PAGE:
House prices in the Valdosta Metropolitan Statistical Area (MSA) continue to drop, and housing sales are still half what they were in 2007, says Forbes. Why do we need to build more subdivisions now?
Morgan Brennan wrote for Forbes yesterday, Cities Where Home Prices Are Still Getting Hammered,
In 2007 when the housing bubble first began to burst across the Sun Belt, Valdosta, like other Georgia cities, seemed somewhat immune. “We didn’t see decreases in our market until around 2009,” says Missy Sherwood, an associate broker for Coldwell Banker Premier Real Estate in Valdosta, a metropolitan area of 140,000 about halfway between Atlanta and Orlando. Once the housing downturn did take root in the area, though, prices began a 13% downward march, as the jobs market contracted, the foreclosure rate ballooned and buyer demand waned.
Today Valdosta homes are still losing value: prices dropped 7% from October 2011 through September 2012 and they are projected to shed another 4% over the next 12 months. The area has an unemployment rate of 8.3% — higher than the national 7.9% average. Scheduled defense spending cuts wrapped in the looming fiscal cliff could have a negative impact on the local economy as well. “We still have more houses on the market than buyers right now. It’s definitely a buyer’s market,” concedes Sherwood, even as she clings to hopes that the market will begin to balance itself out in 2013.
Valdosta is one of four Georgia metro areas
— along with Gainesville, Atlanta, and Columbus — where home prices have not only fallen this year but are likely to continue to drop throughout the next 12 months.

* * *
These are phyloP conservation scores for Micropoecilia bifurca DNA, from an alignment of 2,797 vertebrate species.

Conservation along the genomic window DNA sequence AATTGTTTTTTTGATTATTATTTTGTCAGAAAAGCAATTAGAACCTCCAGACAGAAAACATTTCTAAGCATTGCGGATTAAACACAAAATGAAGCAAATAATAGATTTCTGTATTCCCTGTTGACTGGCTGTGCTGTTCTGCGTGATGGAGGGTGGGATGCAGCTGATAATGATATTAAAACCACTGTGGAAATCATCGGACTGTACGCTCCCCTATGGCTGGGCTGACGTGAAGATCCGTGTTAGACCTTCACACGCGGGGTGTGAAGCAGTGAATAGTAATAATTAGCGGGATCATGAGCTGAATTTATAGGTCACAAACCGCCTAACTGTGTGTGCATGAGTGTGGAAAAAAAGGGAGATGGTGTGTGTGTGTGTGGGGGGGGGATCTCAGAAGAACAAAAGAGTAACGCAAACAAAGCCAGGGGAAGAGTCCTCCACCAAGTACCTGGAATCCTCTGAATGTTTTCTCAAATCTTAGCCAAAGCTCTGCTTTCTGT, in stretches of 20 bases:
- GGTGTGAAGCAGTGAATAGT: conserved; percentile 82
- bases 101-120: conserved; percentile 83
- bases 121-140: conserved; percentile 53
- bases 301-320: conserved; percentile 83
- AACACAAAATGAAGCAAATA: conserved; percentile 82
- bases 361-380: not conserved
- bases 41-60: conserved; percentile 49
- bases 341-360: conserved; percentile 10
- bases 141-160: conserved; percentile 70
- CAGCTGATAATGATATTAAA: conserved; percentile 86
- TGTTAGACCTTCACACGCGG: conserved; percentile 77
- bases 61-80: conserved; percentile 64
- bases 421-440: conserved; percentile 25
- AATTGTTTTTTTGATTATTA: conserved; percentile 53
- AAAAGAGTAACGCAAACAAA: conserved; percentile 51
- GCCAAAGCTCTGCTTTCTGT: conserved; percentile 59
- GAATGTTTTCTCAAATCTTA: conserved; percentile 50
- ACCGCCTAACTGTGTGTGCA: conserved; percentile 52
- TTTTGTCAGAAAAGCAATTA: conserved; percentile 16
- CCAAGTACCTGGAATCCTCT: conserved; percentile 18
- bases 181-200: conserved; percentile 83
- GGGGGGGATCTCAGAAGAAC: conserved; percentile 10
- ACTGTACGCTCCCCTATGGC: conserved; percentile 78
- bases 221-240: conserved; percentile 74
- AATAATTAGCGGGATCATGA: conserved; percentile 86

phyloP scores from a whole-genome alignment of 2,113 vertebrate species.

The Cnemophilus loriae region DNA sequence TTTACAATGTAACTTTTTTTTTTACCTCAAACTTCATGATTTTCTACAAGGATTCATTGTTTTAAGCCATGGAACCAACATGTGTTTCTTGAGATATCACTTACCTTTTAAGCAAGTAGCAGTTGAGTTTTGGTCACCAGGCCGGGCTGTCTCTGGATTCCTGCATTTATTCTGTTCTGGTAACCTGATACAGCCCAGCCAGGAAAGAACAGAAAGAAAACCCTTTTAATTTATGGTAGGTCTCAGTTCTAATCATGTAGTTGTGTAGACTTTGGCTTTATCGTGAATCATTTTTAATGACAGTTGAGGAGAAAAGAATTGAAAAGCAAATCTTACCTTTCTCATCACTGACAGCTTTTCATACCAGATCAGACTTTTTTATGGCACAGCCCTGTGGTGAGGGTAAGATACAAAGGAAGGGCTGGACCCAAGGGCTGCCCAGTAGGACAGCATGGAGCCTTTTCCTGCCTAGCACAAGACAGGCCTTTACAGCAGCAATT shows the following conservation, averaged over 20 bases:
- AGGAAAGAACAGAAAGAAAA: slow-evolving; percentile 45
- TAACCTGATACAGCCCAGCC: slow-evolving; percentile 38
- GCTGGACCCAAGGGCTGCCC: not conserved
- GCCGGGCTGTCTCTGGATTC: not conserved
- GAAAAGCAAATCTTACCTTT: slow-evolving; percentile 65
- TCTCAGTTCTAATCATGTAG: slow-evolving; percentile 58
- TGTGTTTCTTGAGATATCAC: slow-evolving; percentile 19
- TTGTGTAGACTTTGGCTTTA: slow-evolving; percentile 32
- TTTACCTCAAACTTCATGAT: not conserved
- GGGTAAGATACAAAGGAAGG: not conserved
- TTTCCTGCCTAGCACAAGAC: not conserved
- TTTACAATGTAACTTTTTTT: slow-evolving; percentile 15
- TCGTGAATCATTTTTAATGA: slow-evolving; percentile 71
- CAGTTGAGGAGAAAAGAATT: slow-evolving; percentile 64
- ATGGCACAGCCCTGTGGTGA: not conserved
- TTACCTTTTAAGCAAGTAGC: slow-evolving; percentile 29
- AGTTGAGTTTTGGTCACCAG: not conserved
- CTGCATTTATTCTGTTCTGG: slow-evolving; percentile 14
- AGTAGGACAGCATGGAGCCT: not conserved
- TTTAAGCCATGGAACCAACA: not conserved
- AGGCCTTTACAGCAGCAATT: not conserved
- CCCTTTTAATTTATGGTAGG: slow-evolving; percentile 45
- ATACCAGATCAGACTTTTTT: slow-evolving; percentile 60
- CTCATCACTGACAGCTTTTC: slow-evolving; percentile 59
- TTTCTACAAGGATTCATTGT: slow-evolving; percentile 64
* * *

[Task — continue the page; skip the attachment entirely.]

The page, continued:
“Nationally we have been hearing that the housing recovery is under way and prices are rising, but there are very few places where that’s actually true,” says Ingo Winzer, founder and president of Local Market Monitor, a Cary,N.C.-based real estate research company. Of the 316 housing markets Local Market Monitor tracks, only 120 welcomed positive price appreciation this year (and most, by a tiny 1-2%). “There are a lot [of places] that are still very near the bottom and some where prices are still falling.”
Most of the major housing reports peg their price indexes to the largest U.S. cities in terms of population. Looking at major hubs like San Francisco, Washington, D.C., Miami, Phoenix and Dallas, it’s easy to see why economists trumpet rosy recovery projections and laud price appreciation. But real estate is incredibly local and while many major cities have begun to show signs of life, that nascent rebound has yet to manifest in many smaller markets — like Valdosta….
In Valdosta the number of foreclosure filings increased 21% in October versus the same time last year; in Gainesville activity jumped 28%. Lenders in Georgia have saturated the marketplace with a tremendous amount of foreclosure inventory this year, causing a dramatic drop in prices across the state.
Kind of makes you wonder why there’s any urgency in even considering rezoning or changing the zoning code to put a subdivision near Moody AFB.